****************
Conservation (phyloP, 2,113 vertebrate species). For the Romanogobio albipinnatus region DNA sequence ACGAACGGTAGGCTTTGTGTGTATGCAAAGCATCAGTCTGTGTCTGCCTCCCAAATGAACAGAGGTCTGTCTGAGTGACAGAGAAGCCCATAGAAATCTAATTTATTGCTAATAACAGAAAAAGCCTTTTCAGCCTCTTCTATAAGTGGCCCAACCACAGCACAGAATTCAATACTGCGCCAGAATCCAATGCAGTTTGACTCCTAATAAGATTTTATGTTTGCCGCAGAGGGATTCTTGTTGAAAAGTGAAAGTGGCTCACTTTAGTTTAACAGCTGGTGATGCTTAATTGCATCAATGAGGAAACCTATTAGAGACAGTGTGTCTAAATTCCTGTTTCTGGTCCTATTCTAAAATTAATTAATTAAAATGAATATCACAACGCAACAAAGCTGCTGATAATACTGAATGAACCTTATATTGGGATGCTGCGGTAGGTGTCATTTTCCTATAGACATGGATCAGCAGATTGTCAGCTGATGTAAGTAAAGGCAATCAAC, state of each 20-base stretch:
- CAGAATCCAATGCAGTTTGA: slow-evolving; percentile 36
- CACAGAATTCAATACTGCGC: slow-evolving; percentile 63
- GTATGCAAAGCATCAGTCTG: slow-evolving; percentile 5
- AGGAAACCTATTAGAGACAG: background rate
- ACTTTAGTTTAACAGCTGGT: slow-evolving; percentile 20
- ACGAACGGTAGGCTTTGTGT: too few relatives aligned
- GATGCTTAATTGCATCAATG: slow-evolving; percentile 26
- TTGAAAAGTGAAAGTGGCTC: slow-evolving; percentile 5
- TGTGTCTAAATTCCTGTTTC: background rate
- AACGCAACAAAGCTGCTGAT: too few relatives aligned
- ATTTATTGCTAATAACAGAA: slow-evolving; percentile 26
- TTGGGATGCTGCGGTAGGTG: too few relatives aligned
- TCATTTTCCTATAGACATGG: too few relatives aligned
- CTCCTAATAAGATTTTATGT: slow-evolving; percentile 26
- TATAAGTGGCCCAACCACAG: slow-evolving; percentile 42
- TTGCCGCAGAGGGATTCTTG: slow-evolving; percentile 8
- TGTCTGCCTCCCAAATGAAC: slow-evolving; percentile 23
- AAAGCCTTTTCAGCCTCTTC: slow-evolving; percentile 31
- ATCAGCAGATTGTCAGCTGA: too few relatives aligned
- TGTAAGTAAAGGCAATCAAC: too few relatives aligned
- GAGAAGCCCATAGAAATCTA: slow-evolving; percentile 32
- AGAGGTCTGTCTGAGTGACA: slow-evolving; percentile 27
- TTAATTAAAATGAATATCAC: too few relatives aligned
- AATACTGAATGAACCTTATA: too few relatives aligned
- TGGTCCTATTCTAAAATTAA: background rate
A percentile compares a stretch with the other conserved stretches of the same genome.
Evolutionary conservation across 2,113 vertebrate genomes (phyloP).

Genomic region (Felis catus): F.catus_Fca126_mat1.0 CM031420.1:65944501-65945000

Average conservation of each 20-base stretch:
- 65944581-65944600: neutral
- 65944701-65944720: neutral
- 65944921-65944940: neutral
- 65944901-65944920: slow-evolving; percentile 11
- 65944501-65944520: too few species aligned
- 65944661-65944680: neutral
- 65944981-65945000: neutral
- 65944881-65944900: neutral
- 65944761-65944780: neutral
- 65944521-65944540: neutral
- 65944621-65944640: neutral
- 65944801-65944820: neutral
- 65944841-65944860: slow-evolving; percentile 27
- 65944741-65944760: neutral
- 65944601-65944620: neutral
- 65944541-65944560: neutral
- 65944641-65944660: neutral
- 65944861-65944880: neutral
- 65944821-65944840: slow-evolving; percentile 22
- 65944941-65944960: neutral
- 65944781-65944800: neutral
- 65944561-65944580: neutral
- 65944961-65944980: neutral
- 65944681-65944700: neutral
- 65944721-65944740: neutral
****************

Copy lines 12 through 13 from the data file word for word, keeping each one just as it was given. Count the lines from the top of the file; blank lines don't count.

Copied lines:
- ATTTATTGCTAATAACAGAA: slow-evolving; percentile 26
- TTGGGATGCTGCGGTAGGTG: too few relatives aligned